Politics of Small Economic Incentives of Volunteers in Old Age: Using a Mixed Methods Approach

Sunday, 10 July 2016: 12:00
Location: Hörsaal 33 (Main Building)
Oral Presentation
Daisuke WATANABE, Seikei University, Japan
Backgrounds and aims:The purpose of this study was to examine whether small economic incentives can encourage volunteering in old age. Yokohama city in Japan established incentive program for the elderly to join volunteer in welfare facilities from 2010. The program is a part of preventive care policies and in order to reduction in social security budget. The program allows elderly residents to accumulate “volunteer points” which can be exchange for money by conducting volunteer activities at a nursing care facility or other locations. The program is based on the premise that economic incentives encourage elderly volunteers. However, nobody have evidence about the relation between small incentive and volunteering.

Materials and methods:For triangulation purposes, a mixed methods approach includes a collection of quantitative data using the questionnaire survey of 3,685 respondents and a semi-structured interviewing date of 21 elderly volunteers. Comparing a result of multinomial logistic regression to a semi-structured interview data, I show the elderly volunteers’ minds and the meaning of economic small incentives for volunteering.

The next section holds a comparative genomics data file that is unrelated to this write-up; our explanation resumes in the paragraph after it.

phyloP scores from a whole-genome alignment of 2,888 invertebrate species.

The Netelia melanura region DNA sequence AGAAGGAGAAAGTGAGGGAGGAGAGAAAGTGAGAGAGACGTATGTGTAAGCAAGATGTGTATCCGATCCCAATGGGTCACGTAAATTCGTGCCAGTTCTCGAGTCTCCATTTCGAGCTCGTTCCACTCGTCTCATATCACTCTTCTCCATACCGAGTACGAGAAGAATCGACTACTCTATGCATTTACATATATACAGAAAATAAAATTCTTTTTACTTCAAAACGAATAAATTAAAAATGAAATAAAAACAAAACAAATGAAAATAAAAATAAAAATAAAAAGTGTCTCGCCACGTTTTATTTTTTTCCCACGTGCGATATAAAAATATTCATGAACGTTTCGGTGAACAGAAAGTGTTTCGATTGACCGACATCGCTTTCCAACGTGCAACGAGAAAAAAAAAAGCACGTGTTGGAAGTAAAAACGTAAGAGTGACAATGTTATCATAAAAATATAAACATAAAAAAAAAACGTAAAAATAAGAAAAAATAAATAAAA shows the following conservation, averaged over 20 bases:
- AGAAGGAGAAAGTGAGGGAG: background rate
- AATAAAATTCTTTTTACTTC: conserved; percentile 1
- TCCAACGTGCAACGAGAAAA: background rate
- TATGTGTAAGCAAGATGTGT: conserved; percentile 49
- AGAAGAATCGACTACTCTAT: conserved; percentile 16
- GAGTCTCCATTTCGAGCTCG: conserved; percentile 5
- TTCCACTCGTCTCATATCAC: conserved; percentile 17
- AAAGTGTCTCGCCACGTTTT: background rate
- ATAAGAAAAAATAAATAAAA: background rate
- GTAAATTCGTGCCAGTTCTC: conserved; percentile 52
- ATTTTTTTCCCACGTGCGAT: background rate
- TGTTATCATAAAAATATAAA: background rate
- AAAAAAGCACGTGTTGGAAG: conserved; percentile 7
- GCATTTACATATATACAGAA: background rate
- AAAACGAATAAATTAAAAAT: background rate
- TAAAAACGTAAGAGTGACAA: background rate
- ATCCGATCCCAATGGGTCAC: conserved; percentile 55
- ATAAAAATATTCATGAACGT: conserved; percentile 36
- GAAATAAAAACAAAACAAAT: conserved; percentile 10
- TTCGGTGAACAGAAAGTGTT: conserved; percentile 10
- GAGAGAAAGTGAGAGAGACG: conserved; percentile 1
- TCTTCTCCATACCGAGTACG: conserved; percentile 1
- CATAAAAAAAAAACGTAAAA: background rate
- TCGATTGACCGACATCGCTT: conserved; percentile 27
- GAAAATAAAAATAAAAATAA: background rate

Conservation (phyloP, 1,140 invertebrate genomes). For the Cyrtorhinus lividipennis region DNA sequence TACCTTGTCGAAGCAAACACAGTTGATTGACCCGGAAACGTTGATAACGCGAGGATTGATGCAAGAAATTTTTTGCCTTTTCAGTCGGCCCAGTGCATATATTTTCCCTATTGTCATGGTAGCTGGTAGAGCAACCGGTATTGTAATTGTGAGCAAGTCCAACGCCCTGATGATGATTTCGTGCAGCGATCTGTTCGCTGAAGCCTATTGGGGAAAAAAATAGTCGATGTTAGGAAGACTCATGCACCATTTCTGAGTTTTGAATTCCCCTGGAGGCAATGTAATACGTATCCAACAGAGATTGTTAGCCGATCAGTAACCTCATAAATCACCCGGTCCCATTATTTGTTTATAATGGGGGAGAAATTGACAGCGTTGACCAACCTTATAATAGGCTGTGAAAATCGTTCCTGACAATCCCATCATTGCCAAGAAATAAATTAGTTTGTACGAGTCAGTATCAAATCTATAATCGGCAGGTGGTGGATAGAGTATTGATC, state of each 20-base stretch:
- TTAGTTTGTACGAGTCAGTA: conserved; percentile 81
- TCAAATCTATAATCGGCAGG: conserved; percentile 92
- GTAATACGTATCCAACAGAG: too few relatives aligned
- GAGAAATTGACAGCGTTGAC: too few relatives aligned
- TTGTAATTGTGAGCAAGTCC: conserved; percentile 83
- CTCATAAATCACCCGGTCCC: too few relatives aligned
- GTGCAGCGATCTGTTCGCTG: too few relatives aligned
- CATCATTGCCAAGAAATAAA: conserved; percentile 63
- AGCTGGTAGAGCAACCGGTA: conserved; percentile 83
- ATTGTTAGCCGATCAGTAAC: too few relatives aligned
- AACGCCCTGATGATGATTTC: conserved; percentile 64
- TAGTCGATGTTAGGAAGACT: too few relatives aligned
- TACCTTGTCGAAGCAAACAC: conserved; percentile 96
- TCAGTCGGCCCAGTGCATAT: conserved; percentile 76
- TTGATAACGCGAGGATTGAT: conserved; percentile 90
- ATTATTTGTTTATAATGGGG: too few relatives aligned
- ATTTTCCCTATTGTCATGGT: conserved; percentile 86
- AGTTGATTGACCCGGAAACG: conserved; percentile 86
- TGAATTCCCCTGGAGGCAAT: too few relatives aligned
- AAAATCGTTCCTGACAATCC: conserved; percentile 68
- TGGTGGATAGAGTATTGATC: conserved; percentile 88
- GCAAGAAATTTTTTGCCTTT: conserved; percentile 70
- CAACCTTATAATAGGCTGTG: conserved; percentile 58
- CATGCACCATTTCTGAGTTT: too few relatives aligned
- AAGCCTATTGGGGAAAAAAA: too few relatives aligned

Results and implications: Small economic incentives have a statistically significant effect to participate as nursing care support volunteer. Particularly, male people with low income tend to be volunteer who began after the program start. However economic incentives of the program are a little (maximum about 75 USD per year). Analyzed interview data, the incentives do not function economically but function as a visible symbol of their activities. Through accumulating points, they can feel that their activities are meaningful. Therefore, functions of the points are not economically but the arts of volunteers’ minds. That is, the small incentive is a leverage of social participation. Regarding policy implications, officials do not only emphasis economical aspects but pay attention to multi-dimensional aspects of volunteers’ translation of points.